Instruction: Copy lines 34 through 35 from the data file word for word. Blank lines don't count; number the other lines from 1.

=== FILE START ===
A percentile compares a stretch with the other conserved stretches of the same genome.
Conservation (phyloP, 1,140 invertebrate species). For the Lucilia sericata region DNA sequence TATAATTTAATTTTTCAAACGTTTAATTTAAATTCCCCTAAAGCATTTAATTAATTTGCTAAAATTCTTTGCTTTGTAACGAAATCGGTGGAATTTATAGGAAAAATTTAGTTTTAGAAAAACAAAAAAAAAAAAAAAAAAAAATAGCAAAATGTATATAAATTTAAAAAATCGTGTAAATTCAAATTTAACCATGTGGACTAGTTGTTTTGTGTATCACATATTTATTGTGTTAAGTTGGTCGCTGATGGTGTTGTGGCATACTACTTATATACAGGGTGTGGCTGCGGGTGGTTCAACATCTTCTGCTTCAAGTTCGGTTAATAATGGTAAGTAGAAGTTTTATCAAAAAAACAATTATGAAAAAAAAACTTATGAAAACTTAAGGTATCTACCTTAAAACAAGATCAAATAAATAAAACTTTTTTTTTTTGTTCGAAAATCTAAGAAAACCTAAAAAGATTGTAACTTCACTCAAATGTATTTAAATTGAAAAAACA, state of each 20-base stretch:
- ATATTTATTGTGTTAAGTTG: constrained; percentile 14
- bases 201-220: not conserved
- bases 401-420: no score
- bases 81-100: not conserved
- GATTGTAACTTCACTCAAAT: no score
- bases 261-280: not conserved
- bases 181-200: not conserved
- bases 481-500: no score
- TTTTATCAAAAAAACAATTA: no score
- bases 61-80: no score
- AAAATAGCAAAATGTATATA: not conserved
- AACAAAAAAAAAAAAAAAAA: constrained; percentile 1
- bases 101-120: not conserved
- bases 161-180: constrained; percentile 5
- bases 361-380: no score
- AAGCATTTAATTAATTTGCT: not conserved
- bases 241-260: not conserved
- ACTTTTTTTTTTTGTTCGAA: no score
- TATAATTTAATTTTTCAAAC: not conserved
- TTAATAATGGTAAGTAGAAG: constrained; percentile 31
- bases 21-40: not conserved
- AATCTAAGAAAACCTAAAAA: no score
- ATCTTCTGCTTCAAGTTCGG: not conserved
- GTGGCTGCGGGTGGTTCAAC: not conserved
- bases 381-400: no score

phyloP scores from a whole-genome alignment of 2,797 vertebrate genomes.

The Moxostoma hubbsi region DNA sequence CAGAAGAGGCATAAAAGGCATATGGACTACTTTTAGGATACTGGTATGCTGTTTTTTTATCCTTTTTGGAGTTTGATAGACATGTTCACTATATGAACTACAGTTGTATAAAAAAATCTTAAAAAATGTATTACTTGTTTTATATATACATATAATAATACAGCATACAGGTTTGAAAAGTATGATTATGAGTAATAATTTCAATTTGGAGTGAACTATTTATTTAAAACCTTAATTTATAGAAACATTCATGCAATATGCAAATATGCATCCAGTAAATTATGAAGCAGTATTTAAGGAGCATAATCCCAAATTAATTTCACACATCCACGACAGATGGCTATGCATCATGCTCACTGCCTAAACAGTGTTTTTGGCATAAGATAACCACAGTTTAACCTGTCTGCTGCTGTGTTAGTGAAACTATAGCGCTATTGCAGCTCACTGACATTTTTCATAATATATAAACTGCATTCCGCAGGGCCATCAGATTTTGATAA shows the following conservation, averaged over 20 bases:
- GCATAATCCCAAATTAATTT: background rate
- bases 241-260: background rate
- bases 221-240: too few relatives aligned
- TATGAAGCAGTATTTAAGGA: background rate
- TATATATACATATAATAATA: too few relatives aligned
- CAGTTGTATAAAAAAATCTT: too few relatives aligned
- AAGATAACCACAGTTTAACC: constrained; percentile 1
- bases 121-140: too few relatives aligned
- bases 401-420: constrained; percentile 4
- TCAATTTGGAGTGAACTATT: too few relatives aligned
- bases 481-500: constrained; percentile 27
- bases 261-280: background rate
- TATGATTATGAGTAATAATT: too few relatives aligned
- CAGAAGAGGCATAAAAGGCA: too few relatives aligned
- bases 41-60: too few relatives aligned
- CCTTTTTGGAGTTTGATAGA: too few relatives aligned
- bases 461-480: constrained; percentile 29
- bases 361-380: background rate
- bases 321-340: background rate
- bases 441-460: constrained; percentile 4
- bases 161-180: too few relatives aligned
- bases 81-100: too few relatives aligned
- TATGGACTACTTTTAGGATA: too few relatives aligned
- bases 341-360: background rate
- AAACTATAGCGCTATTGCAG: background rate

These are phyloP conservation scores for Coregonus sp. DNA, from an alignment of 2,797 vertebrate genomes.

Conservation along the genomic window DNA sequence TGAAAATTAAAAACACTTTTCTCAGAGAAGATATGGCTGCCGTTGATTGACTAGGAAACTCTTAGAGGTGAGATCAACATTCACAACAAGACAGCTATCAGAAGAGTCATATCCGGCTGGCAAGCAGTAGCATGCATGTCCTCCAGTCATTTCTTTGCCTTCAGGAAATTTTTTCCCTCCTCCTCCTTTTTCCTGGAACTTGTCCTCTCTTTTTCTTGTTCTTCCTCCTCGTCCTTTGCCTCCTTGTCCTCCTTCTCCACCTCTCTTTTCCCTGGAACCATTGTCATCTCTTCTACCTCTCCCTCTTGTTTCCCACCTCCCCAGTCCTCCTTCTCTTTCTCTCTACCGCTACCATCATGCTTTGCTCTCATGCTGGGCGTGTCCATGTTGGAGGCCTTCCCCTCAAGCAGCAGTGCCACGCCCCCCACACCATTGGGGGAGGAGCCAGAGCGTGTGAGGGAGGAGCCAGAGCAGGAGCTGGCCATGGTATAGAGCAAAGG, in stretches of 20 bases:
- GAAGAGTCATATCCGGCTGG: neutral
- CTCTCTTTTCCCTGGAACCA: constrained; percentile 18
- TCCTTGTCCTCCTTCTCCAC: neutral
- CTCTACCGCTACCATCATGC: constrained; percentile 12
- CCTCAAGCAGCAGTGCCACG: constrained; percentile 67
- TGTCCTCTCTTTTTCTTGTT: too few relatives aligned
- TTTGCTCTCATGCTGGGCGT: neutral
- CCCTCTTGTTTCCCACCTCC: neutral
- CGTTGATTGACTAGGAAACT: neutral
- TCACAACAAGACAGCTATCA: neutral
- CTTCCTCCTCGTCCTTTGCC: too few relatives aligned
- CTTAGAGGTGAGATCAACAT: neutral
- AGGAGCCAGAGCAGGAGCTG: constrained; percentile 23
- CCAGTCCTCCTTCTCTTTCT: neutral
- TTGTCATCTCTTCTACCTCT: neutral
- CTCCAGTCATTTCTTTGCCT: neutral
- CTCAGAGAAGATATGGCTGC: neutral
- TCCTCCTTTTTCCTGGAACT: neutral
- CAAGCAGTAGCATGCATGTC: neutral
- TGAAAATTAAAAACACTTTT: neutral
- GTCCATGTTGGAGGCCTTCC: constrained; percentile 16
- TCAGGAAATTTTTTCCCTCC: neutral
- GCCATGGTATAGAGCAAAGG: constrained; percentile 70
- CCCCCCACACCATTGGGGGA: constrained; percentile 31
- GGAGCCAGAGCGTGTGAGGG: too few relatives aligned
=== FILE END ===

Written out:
- TATATATACATATAATAATA: too few relatives aligned
- CAGTTGTATAAAAAAATCTT: too few relatives aligned